Gardenia had tended her broken leg, bringing pomegranates and news of Florence into Carina’s makeshift studio while she worked. Their life in the mountains was simple, a pair of amorous stowaways renting from an old widow who owned a lemon orchard. Gardenia picked fruit to earn part of their keep, and Carina made small paintings of the azure curve of the shore below them. Each day brought some new, glittering mundanity, rich black dirt underneath Gardenia’s fingernails or gold crescents of sunlight on leaf-edges, made special because they were experiencing it together for the first time.
Gardenia laughed at her fiancé whenever they crossed paths in the marketplace, recounting to Carina how he had asked her when she would tire of this particular flight of fancy and marry him. Carina didn’t say that the same question had lodged in her heart, the way a paintbrush hair became part of the canvas if it wasn’t caught before it dried.
“I wish you wouldn’t go into town so often,” she found herself saying one day, when Gardenia shared a particularly irksome story about the success of Camus’ new exhibition.
“And do what? Sit around here and watch the back of your canvas?” Gardenia leaned forward, trying to see what Carina was working on, but Carina drew a cloth over it just in time. “There’s more to life than painting. Aren’t you lonely?”
Not when I’m with you, Carina thought, but shook her head in silence, resolving to fix the painting’s eyes- they were too harsh, too vindictive, not at all like Gardenia’s ought to be.
Carina began to paint into the night, burning beeswax candles they couldn’t afford. When Gardenia tried to tempt her to bed, she would mutter that she would be there in a moment. Most of the time, Gardenia would find her hours later, sleeping atop her palette.
Carina didn’t notice when Gardenia began spending longer and longer in the town, and her stories about her day became shorter and less descriptive. Gardenia longed for someone to massage the day’s work out of her shoulders, to turn their ears to her words. Carina longed to capture the sky in a bottle, and failing that, in oil paint.
Once upon a time a writer left in the dead of night.
Nobody cared. It was quiet. The moon was a lemon-slice in the darkness. It reminded the writer of that first night, when Carina had woken her up with a broken leg and a half-finished painting and a promise- but already those memories were becoming poetry, locked in the safe predictability of rhyme and meter as she descended the mountains.
Carina lay in bed, face buried in her pillows, and the subtle breeze caused by Gardenia’s passage stirred the hairs on her arms and unfurled her like a flower- the awful, uncomfortable kind, with blood on the inside.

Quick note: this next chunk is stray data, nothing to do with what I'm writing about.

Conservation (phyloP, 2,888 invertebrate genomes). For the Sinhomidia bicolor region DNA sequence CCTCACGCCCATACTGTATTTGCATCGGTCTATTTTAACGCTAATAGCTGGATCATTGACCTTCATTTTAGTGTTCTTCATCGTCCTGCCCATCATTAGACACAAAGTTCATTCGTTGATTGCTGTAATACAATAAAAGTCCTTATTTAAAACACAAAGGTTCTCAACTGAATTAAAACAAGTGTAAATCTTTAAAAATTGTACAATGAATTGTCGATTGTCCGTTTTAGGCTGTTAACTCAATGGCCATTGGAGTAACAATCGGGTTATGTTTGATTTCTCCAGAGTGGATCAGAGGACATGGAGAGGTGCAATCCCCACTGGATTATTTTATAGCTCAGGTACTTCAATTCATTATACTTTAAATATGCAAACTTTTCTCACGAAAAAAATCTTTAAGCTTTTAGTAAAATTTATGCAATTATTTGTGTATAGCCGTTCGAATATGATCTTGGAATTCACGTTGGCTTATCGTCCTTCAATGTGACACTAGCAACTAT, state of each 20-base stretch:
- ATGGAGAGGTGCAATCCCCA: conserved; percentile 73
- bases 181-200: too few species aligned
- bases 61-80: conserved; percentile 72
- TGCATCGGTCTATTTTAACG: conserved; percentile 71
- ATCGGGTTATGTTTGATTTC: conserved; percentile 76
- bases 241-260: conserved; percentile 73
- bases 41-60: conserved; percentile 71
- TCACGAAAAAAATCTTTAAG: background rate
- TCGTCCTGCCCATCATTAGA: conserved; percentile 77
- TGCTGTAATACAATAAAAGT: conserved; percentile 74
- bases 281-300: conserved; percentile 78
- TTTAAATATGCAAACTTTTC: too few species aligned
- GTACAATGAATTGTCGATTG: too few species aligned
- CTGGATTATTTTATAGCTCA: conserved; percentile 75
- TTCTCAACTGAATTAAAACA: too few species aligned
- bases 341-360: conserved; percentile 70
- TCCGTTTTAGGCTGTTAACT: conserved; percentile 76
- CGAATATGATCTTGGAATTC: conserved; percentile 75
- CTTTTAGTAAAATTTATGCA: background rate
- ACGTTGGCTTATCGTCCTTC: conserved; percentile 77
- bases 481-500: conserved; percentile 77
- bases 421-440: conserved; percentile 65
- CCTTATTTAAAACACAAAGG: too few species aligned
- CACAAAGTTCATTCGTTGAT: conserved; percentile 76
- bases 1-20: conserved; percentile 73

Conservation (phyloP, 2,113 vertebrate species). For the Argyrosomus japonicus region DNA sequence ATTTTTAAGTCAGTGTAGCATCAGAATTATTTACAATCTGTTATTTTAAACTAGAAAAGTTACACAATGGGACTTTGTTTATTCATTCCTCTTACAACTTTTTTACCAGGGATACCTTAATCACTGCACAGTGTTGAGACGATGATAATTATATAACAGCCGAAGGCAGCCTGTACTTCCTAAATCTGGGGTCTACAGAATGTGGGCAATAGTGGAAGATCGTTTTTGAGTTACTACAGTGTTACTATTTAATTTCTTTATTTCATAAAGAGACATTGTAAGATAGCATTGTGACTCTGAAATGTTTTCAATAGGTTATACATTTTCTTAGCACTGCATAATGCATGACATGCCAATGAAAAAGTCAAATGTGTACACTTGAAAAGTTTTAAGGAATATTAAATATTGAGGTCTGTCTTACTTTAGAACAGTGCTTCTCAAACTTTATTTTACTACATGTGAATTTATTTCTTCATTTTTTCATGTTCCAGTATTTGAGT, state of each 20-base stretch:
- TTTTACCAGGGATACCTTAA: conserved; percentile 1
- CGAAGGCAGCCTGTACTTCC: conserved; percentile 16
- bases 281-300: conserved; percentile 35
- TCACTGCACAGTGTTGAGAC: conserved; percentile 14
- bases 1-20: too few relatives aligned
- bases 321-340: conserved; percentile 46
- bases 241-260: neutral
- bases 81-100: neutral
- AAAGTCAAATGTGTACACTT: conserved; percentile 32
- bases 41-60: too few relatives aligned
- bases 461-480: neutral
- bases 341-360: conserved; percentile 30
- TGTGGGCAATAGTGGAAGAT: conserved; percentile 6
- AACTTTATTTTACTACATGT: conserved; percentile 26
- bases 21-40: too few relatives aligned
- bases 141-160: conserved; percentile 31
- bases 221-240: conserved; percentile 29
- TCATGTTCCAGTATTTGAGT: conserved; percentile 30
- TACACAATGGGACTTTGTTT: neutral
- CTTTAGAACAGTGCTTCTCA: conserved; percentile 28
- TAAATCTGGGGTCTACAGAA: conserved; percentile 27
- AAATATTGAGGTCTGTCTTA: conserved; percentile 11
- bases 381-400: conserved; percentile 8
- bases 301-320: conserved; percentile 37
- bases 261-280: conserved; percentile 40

Once upon a time a famous painter returned to her hometown.
She walked the streets of Florence with confidence, her slight limp less noticeable than it was in her usual mountain abode. Sometimes people she had known before stopped her to ask if she remembered them. Sometimes they kept their distance and whispered, pointing to the scar that twined across her face. She bore it all with a firm smile. Still, she felt unbearably young as her feet lead her to a familiar studio door. He was still here, after all this time.
Camus was older, his skin weathered. His studio was taken over by statues now, his paints bundled off in a corner. When she asked why, he pressed his lips together into a hard, thin line. “They move less,” was all he would say.
Still, he seemed friendly, or at least tired, as he offered her tea and nodded to the cloth-wrapped canvas she had brought with her.
“A new work? I thought I heard you were featured in the Uffizi Gallery last winter. Impressive.”
She smiled carefully.
“It is a new work, sort of, made from an old one. I wanted your opinion on it.”
“I don’t paint anymore, Carina.”
“I know. I’m not named Carina anymore.”
“Really? What are you named?”
Her eyes flashed, and for a moment he saw the sky reflected in them. “You don’t deserve to know.” His hand tensed on the table, but he simply nodded with an exhausted sigh.
She unwrapped the canvas and held it out to him. It was a painting of the sky, except it was really a painting of a woman, holding a spray of white flowers that matched her blouse. There was a knife mark slashed down the middle, and dark red blood stained the upper third. With golden thread, the canvas had been sewn together, in stitches large enough for him to know they were meant to be seen.
“It’s ugly,” he said truthfully. She smiled. He ran a finger across the seam in the painting, then gently brushed a fingertip over the scar on the real woman’s face. She didn’t recoil.
“What happened?” He asked. “I thought you two were in love.”
“No one ever really loves you,” she sighed. “Not really. But sometimes they love someone you want to be. Gardenia loved a passionate woman, a woman who wanted everything. When I was with her, I became that.”
“Oh.” Camus’ voice was rough, the edges of his lips stained white with marble dust. “What was wrong, then?”
“I wanted too much. I asked her to run away with me. The portrait was to be our wedding present. I wish I’d paid more attention to the way she talked about the wedding- her other wedding, the man she was supposed to marry. She tried to spare me, to slip out in the night. I brought her the painting, to apologize, but I woke up her fiance too. He…” She touched the scar on the painting. Camus sighed.
“No, you aren’t,” she said without malice. “You would have done the same thing.”
“It wouldn’t work,” he said.
“Did you ever marry?”
“No,” he answered, avoiding her gaze. “I’m married to my work. Next to them, real women are disappointing.”
She drew the painting close, fingernails tense against the stitches.
“I came here to be angry at you. If I had learned differently- how to paint, how to love- if I had not tried to steal her for my own—” Her voice broke, and she looked up with a hurt deeper than tears. “I still wake up with her face written on the inside of my eyelids. I still feel her lips on mine.”
Camus just stared at her, his eyes tired and careworn.
“You cannot paint someone into loving you. You cannot have them forever,” she said.
He placed a hand on hers- not to lay claim to it, but as though they happened to be in the same place at the same time.
“I know,” he said. “I know.”